Whole Foods Co-op
OPEN DAILY  7am-9pm I  Holiday Hours  I  218.728.0884

2023 Owner Election


The 2023 Election is open September 18, 2023, through October 15, 2023. Annually, Whole Foods Co-op Owners elect fellow Owners to serve on the Board of Directors and vote on GIVE! Non-Profit organizations represented at the registers for the upcoming calendar year.

How-To Vote

  • Your Owner number is your Elector ID
  • Your password is the last name of the primary person on the Owner account

Owner numbers can only be used once. Owner equity must be paid in full to vote in the election. Results will be announced at the Annual Owner Meeting on October 16, 2023.

VOTING Has Closed

This Year’s election:

  • Rank Four (4) Whole Foods Co-op Board Member candidates. Your ranked vote will determine the length of terms; election results will fill three 3-year, and one 1-year terms.
  • Approve Minutes from last year’s meeting
  • Choose your top 10 from the full list of GIVE! 2024 applicants

Meet The Candidates

Provide a brief statement of introduction/biography of yourself. Greetings. My name is Susan Darley-Hill; most folks call me Susie. We’ve lived all over the US and moved to Duluth 22 years ago. Before moving here, I taught Biology and Botany at the college level and served as the education director of a bioregional farm in Northern Kentucky. After moving to Duluth, I worked at WLSSD as an environmental program coordinator, overseeing the tour program, providing public education on composting, wastewater treatment, household hazardous waste, and helping develop the food waste recovery and composting programs for the Sanitary District. I am now retired and enjoy hiking, skiing, and traveling with my husband to spend time with our 3 adult kids and grandchildren, who live in great places to visit.

Why would you like to serve on the Board of Directors of Whole Foods Co-op? I’ve been a committed food co-op member in nearly every place we’ve lived or been part of a buying club where co-ops weren’t an option. I joined my first co-op back in Missoula nearly 50 years ago. My primary goal as a board member is to help ensure that our community has ready access to healthy, safe (preferably organic), affordable food. This includes securing locally sourced food that will support small farms within our bioregion and diminish the energy and resource expenditure associated with long-distance transport of goods. Additionally, I am interested in working to find alternatives to plastic packaging and other forms of over-packaging that generates household and commercial waste.

Describe any volunteer or paid experience relevant to your service as a Co-op Board member. How have you demonstrated a commitment to diversity and inclusion, and how do you see yourself demonstrating this during your WFC Board Service? I have served on a number of boards, including Hartley Nature Center, League of Women Voters Duluth, DCC Women’s Curling League Board, AFSCME Local 66 WLSSD unit secretary, WDSE Sounding Board, and Community Education boards in Allen, TX and Cincinnati, OH. My commitment to diversity and inclusion in each of my terms on these boards, as well as my work as education director and faculty, has been central to my service. Writing grants for scholarships and busing ensured thousands of children annually had access to a transforming farm experience. I have helped develop and provide inclusive and adaptive experiences to better serve students, tour visitors, and citizens attending political forums so that no one is excluded from enriching experiences or participating in civic activities. As a WFC board member, I would continue to carry on this commitment to be aware of and address those concerns where voices may not be heard, exclusion is happening, or needs are not being met in our community.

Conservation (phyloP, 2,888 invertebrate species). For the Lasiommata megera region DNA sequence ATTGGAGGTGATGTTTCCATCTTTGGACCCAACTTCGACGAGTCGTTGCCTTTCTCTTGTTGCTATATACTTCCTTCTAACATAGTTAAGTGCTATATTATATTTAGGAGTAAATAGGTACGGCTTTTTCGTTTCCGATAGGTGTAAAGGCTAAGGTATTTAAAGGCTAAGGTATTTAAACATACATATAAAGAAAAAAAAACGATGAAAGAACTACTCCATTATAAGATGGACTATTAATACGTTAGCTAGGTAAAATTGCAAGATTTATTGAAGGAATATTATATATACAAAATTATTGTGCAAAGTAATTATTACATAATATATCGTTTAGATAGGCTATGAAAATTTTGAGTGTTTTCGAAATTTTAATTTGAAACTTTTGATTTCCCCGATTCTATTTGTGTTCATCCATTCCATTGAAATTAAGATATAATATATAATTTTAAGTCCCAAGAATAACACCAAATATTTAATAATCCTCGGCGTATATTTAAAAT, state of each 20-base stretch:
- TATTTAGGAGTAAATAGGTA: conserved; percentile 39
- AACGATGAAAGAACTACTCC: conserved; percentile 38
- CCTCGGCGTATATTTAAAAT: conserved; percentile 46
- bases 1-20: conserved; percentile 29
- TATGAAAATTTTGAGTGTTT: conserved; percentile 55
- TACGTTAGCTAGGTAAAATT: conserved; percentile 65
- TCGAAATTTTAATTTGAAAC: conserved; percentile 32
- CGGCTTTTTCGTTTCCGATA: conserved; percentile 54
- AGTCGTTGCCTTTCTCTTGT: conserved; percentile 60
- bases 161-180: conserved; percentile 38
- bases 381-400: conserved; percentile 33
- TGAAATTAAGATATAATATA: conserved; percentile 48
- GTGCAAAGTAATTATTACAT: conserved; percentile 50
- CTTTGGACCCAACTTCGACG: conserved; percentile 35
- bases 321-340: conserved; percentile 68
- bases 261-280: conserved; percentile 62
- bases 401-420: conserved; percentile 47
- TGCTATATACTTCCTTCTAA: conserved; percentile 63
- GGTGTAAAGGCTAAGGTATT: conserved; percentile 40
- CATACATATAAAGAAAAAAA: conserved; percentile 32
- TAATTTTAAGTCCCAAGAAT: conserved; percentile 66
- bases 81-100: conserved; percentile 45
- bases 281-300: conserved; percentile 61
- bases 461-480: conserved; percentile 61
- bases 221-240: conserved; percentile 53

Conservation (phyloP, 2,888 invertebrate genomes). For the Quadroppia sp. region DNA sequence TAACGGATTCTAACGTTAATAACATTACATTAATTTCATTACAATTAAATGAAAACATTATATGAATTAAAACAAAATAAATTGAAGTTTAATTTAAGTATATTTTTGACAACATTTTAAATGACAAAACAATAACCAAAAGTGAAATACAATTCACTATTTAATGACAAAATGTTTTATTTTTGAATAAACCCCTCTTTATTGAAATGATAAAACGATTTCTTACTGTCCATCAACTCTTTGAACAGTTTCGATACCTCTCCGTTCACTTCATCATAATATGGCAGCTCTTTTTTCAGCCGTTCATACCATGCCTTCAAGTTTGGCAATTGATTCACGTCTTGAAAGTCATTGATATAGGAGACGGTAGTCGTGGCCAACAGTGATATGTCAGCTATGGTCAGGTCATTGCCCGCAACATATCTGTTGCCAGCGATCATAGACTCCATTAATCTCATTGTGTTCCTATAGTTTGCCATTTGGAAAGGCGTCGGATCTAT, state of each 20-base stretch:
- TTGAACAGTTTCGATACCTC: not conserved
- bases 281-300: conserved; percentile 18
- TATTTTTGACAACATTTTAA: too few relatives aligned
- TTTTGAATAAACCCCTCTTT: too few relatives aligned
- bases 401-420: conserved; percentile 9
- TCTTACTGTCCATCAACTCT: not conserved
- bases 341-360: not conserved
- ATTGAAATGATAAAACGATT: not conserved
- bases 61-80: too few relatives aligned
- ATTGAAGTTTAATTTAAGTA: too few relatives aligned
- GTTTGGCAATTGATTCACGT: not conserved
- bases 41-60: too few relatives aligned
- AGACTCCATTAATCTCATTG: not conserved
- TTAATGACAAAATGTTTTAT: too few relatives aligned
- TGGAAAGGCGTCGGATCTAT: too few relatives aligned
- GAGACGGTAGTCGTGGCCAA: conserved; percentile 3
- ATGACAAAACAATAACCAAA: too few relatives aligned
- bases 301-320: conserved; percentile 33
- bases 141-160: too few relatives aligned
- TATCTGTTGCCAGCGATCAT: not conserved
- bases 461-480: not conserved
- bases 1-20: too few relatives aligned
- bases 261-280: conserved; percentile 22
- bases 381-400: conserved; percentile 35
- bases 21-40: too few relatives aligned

What opportunities and challenges do you see in the future for Whole Foods Co-op? My work with WLSSD’s food waste recovery program provided great insight into the extremely thin margins within which food service and grocers operate. Balancing the needs of customers, staff, and food suppliers is a difficult and tenuous proposition. Everyone strives to live their best life. The cooperative framework is one where the bottom line is not the only parameter that is considered when creating a long-term vision and plan for stable, sustainable growth. We want a long-lived community resource that is inclusive and successfully serves its community members, employees, and food partners. Accessibility to quality and affordable food, providing staff with a living wage and benefits and ensuring a market for local food growers represent the challenges that will require effective listening and communication, imagination, and much thoughtful work in the years to come.